Lumo  A reduced timetable will be in place between London King’s Cross and Edinburgh.

It was very quiet at the Windsor and Eton Riverside Station as many people decided to work from home to avoid the ongoing chaos

Rail services are set to be severely disrupted by tomorrow’s mass walkout on the London Underground and Overground 

Merseyrail  A limited service will operate. No trains will run between Chester and Rock Ferry or Ellesmere Port and Rock Ferry.

Northern  Passengers are urged ‘not to travel’ as only a small number of routes will have trains. Routes that will be open include Liverpool to Manchester; Manchester to Alderley Edge; York to Leeds; and Leeds to Sheffield.

ScotRail  Trains will only run across the Central Belt, Fife and the Borders.

South Western Railway  A ‘severely limited service’ will run, and only between London Waterloo and Basingstoke, Southampton, Windsor and Woking.

Southeastern  Only 44 out of 180 stations will be open, with the vast majority of the network in Kent and East Sussex closed. The high-speed route to Ashford International will be open.

Southern  Much of the network will be shut down. Services will run on the Brighton Mainline to London Bridge and London Victoria, with additional trains from Tattenham Corner, Epsom Downs, Sutton and West Croydon via Crystal Palace.

Thameslink  There will be far fewer trains than normal. Services will be split north and south, with nothing running between London St Pancras and London Bridge.

TransPennine Express  There will only be a very limited service, with just these routes open: Manchester Airport to Preston; Manchester Piccadilly to York; Newcastle to Edinburgh; and Cleethorpes to Sheffield.

Transport for Wales  Most lines will be closed. An hourly service will run between Cardiff and Newport, with limited trains elsewhere.

West Midlands Railway  A limited service will operate only between Lichfield Trent Valley and Redditch/Bromsgrove via Birmingham New Street; Crewe and Birmingham New Street via Wolverhampton; and Birmingham New Street and London Euston via Northampton.

When are RMT workers striking? 

RMT Union members are have walked out today and plan to do the same again on Saturday. 

The Union says mass walk outs are due to ‘an ongoing dispute over pensions and jobs’. 

Adam Keam holds up a flag as members of the RMT stand on a picket line outside Manchester Piccadilly train station

Members of the RMT stand on a picket line outside Manchester Victoria train station

Members gathered at a picket line in Manchester as part of a mass walk out impacting the whole country

‘LUL [London Underground Limited] and TfL management have consistently refused to engage in discussions around safeguarding jobs, pensions and conditions on the spurious grounds that they are unable to give any assurances to our members until they have a financial settlement with the government’, it said in a statement. 

RMT general secretary Mick Lynch added: ‘Our members will once again take to picket lines in this important dispute over pensions, jobs and conditions.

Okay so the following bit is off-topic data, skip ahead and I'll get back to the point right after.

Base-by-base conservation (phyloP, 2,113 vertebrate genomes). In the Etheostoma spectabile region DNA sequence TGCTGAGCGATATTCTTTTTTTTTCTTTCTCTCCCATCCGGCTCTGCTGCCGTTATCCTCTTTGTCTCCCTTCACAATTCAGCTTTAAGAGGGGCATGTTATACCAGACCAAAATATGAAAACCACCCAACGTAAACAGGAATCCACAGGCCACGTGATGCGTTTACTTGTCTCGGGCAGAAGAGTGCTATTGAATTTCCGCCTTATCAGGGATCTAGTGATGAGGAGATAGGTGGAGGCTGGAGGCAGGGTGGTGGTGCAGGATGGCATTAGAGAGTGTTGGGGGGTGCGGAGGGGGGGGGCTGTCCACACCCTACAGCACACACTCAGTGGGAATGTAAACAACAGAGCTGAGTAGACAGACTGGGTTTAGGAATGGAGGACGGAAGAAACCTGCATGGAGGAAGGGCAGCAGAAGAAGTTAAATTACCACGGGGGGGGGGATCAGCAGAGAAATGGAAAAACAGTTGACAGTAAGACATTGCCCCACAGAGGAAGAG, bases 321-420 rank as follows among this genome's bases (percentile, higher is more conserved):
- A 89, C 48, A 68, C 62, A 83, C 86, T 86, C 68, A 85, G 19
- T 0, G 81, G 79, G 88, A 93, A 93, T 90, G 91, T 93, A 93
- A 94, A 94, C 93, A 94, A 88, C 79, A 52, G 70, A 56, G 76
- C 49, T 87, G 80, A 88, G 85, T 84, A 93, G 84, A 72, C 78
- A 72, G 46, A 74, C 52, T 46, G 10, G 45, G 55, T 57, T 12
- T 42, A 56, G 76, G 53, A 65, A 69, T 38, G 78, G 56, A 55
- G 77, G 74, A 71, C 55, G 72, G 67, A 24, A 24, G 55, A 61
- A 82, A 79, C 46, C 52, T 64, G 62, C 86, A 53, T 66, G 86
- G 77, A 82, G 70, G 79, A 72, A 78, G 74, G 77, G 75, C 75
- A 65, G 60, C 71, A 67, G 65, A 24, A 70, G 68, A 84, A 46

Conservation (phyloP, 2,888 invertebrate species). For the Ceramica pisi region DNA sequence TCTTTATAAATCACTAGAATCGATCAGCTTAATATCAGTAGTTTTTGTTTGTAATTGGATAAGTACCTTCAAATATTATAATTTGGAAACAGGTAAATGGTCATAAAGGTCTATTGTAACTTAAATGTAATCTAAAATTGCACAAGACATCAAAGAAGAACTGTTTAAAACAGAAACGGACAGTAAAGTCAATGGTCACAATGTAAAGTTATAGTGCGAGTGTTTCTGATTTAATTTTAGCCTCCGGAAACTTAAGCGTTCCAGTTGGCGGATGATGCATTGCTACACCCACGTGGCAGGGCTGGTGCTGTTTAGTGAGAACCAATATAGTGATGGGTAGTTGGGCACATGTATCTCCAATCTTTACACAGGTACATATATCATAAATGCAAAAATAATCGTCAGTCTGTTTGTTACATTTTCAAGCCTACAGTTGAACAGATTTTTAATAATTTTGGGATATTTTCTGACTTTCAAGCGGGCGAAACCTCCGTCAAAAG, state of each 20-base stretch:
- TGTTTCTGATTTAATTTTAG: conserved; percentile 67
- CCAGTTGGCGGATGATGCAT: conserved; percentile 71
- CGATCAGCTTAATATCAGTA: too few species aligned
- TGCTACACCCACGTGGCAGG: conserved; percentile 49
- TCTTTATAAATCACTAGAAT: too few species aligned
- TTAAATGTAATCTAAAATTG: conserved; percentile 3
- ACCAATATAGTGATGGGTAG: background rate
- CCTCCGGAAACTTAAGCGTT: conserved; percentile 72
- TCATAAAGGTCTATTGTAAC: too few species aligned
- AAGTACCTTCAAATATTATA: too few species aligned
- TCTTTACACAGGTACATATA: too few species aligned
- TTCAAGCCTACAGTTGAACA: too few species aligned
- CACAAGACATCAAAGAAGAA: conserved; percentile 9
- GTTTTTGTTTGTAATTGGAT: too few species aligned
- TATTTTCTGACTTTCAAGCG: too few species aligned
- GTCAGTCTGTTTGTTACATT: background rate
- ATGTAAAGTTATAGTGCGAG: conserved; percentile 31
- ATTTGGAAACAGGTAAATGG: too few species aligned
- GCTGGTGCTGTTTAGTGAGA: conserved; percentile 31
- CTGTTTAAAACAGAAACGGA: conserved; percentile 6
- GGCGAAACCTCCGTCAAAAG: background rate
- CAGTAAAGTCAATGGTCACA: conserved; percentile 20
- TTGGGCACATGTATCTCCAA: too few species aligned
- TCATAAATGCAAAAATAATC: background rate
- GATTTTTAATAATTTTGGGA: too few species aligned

‘They have been messed around by TfL and Mayor Sadiq Khan. And to add insult to injury they have not seen the detail of this funding letter from government.

‘Unless there can be assurances made about jobs, pensions and detrimental changes to working conditions, then our strike on 19 August will go ahead.’

How much do train drivers get paid on average? 

On average, train drivers earn £60,000 – double that of teachers, nurses and police.

Rail industry sources have previously told MailOnline that train drivers now earn an average of £60,000, based on the 2021/2022 year – a 35 per cent rise over the last ten years.

This is a weighted average of basic pay that has emerged in a salary review paper by the Rail Delivery Group, which surveyed rail operating companies across Britain.

The industry sources added that a small percentage of drivers can even earn over £100,000 if they complete large amounts of overtime, although they tend to be the drivers who do the most to maintain the network’s resilience during disruption.

Train drivers are very well paid when compared to public sector roles – with care workers earning an average of £19,250, according to National Careers Service data.

The NCS also gives averages of £21,000 for refuse collectors, £25,250 for librarians, £28,594 for nurses, £28,218 for firefighters and £30,147 for police officers. Social workers earn an average of £32,000, paramedics £32,341 and teachers £33,659.

The NCS also says that train station workers earn an average of £22,250, track maintenance workers £25,250, train conductors £29,500 and railway signallers £43,000 – but it puts train drivers on a much lower average of £44,500.

Network Rail puts these averages slightly higher at £31,000 for maintenance workers and £44,000 for signallers. The RMT says its average rail members earn £33,000, while Network Rail says the overall average for all rail workers is £36,000.

The RMT puts the average figure for train drivers at £54,000 – slightly lower than the figure from the Rail Delivery Group, but still well above most public sector workers.